Food security and nutrition pose significant challenges in Kenya. According to the WFP – World Food Programme, malnutrition levels remain high, with 29 per cent of children in rural areas and 20 per cent of those living in cities suffering from stunted growth. Even though Kenya has a well-established dairy industry, the productivity per cow is low at an average of four to five litres per day. Building on positive experiences in other countries, Tetra Pak and Tetra Laval Food for Development are implementing a Dairy Hub project together with Tetra Pak’s customer Uplands. The project has already started to see positive results.
Kenya has a well-established dairy industry with a production of 5.2 billion litres of milk annually. This production is mostly generated by smallholder dairy farmers whose population is estimated at 1.8 million. But the productivity per cow is low, which is mainly attributed to poor farm management, inadequate animal husbandry practices and lack of support services.
The establishment of a new Dairy Hub is an efficient way to tackle the problems. Tetra Pak and Tetra Laval Food for Development are supporting our customer, Uplands Premium Dairies & Food, Ltd. (Uplands), located in Kiambu County in Kenya.
Tetra Laval Food for Development is supporting Uplands with farm assessments and technical assistance. The project team is training of a team of extension service officers (ESOs) at Uplands. The training focuses on feed and animal nutrition, milk hygiene, quality, animal health and reproduction. In addition, the project team has started building up capacity on reference farms to showcase best practices in dairy farming. With this knowledge, the ESOs are cascading best practice to more than 7,000 smallholder farms that deliver milk to Uplands.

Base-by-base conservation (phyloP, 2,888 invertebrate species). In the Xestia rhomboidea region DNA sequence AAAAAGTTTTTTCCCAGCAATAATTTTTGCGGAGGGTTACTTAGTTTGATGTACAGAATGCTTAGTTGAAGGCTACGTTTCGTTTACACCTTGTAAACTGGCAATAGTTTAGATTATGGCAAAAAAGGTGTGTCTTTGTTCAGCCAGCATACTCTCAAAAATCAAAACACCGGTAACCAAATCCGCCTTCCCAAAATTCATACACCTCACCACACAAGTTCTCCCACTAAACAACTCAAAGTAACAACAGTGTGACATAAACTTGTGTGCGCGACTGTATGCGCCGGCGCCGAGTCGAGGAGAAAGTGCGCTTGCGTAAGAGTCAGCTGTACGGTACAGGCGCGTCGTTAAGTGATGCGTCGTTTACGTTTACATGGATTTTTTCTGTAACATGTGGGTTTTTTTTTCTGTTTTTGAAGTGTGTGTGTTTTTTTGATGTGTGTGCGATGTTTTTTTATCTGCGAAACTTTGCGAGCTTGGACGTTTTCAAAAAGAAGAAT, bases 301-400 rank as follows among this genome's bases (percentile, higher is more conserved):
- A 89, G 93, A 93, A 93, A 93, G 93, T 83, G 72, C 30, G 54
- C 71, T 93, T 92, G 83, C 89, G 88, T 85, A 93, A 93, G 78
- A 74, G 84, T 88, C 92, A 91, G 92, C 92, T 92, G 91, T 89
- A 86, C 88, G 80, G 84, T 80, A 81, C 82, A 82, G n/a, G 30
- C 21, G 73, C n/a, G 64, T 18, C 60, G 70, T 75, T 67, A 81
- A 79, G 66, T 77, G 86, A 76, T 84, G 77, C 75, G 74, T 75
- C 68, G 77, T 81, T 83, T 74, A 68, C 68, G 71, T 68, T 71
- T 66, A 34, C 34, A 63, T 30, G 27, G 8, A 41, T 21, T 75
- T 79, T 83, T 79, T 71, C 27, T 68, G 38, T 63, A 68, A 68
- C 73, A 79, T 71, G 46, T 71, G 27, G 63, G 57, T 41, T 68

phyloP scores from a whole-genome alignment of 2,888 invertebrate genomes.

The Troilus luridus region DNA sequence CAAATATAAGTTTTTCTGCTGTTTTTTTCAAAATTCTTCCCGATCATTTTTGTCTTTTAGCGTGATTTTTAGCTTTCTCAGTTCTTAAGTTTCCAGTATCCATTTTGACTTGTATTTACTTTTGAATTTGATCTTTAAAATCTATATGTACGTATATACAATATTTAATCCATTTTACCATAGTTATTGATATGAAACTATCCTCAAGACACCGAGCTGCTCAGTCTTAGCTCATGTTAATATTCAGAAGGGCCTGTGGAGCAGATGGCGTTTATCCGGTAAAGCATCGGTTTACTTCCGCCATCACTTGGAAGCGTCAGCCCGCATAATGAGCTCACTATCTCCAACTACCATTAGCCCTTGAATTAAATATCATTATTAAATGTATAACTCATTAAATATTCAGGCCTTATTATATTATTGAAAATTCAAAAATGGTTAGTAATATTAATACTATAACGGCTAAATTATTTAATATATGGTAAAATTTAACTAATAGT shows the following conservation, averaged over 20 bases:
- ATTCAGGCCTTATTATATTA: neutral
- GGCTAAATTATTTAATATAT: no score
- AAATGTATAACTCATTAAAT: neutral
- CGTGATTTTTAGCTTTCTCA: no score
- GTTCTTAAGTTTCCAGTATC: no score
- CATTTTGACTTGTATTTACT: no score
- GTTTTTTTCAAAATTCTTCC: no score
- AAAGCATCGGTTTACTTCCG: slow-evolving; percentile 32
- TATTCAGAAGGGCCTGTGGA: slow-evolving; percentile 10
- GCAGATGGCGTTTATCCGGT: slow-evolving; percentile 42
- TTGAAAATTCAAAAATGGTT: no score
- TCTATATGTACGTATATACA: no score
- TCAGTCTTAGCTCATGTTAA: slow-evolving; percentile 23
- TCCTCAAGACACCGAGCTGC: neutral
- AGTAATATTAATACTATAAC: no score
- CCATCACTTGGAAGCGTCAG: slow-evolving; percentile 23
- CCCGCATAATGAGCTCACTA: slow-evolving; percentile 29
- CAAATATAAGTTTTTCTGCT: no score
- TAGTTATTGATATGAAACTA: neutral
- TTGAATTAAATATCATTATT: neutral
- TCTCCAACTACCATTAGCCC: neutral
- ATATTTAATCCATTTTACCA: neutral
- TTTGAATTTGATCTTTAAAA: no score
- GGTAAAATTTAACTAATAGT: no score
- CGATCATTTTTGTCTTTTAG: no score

“We are very happy about the joint work we have been developing in the Dairy Hub project together with Tetra Pak and Tetra Laval Food for Development. This has contributed greatly to the strengthening of our relations with our milk suppliers,” says Francis Nganga, General Manager of Uplands.
The project has already produced positive results. The milk production yield per cow on the initial reference farms has increased 150 per cent from 7.5 litres per day to 18.8 litres per day. Overall, milk collection has grown by 16 per cent in the past year and Uplands’ milk collection cost has decreased by five per cent.
The project started as a private-sector initiative and is now looking for partners to scale up the training services. The objectives are to further increase milk quality, quantity and smallholder farm income. The dairy development initiative also aims to benefit child nutrition in the future by focusing efforts on producing milk for the Kenya School Milk Programme.
A new school milk programme was launched in Burundi with the objective of contributing to the positive health of children, school attendance, and local dairy development. The programme is now reaching 37,000 children in central Burundi and has improved milk production by 43 per cent, with 3,000 new jobs created in rural areas.
Read full article New school milk programme in Burundi for improved child health
School milk plays a role improving enrolment and decreasing drop-out rates among refugee school children in both Syria and Lebanon. The school milk programmes aim to improve schooling for refugee children, in a situation where few have access to nutritious food. The school feeding programmes also attract more refugee children to attend school. Initial results from the programme show improvements in the children’s access to education, learning outcomes, health and well-being. The percentage of students missing school decreased from 8.4 per cent to 4.9 per cent. There was also a noted decrease in overweight prevalence among children.
Read full article School milk improves nutrition and attendance in Syria and Lebanon